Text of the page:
Ministry of Sound v Spotify: does a DJ’s intellectual creativity deserve protection?

Ministry of Sound gold logoThe creation of the Ministry of Sound (MOS) nightclub in 1991 was with one goal in mind: the perfect clubbing environment: “100% sound system first, lights second, design third“.

This eventually led to the, originally teetotal, nightclub becoming the first major clubbing brand.  Since then, it has exploited the portcullis logo to a point where its appearance alone on the sleeve enables it to sell records.

It is now reported that MOS is suing Spotify for breach of its intellectual property rights, specifically those in the track listings of its albums.  The genesis of the dispute stems from the ability of Spotify users to be able to create “playlists” from tracks so that they may correspond exactly to those on the MOS albums.  MOS faces two big hurdles:

1. The selection of tracks in a certain order is specifically excluded from protection as a database right pursuant to recital 19 of the Database Directive.  That states:

Whereas, as a rule, the compilation of several recordings of musical performances on a CD does not come within the scope of this Directive, both because, as a compilation, it does not meet the conditions for copyright protection and because it does not represent a substantial enough investment to be eligible under the sui generis right.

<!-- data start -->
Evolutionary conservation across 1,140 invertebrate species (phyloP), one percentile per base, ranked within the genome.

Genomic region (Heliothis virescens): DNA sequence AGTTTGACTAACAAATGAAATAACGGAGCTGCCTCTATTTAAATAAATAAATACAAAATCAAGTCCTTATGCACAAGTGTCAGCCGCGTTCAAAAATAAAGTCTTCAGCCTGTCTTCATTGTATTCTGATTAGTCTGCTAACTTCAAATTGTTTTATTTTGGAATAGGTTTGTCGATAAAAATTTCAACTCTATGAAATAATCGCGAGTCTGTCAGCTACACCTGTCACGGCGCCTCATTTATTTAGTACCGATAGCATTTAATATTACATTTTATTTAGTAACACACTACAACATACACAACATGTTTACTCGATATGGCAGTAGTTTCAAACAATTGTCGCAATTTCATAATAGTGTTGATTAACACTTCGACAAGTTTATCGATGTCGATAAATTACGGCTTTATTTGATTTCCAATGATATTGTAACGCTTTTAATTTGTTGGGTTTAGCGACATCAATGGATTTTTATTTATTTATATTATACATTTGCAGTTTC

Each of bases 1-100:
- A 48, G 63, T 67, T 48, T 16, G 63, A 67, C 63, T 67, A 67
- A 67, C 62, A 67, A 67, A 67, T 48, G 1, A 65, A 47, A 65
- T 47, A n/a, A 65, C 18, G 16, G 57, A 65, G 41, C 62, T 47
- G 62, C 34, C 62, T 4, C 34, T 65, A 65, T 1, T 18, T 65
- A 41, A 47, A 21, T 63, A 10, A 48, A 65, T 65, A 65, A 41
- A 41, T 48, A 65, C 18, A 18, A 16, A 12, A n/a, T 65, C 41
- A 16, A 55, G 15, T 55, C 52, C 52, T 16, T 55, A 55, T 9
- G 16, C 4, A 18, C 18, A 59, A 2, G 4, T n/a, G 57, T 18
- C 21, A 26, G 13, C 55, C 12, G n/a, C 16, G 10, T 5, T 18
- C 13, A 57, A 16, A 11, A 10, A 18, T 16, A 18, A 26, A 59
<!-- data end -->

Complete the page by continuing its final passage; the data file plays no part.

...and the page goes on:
2. The Court of Justice of the European Union has repeatedly stated that databases created without any intellectual creativity attract no protection, no matter how much ‘sweat of the brow’ has been invested (see C-5/08, InfopaqC-145/10, Painer and Case C-604/10, Football dataco Limited and others v Yahoo! UK Limited).  Any principle that holds otherwise is therefore inconsistent with European law.

However, the artistic skill of a DJ in the creation of a set or album should not be under-estimated.  Those intricate compositions by the likes of Sasha, Digweed and Papa Sven the ingenuity and expression of phonic finesse should be locked down.  The carefully selected and sympathetically synchronised tracks cannot be crudely recreated by tagging them in a playlist.  Much like the conductor in an orchestra, it is the co-ordination, timing, mixing, key selection and the introduction of additional sonic effects as well as the track selection which sets one DJ’s talent apart from another.  That intellectual creativity ought to be protectable as a matter of cultural interest.

We’re only just far enough along the path to reflect on the contribution of rave to British music culture.  Let’s hope we can still do so 20 years from now.

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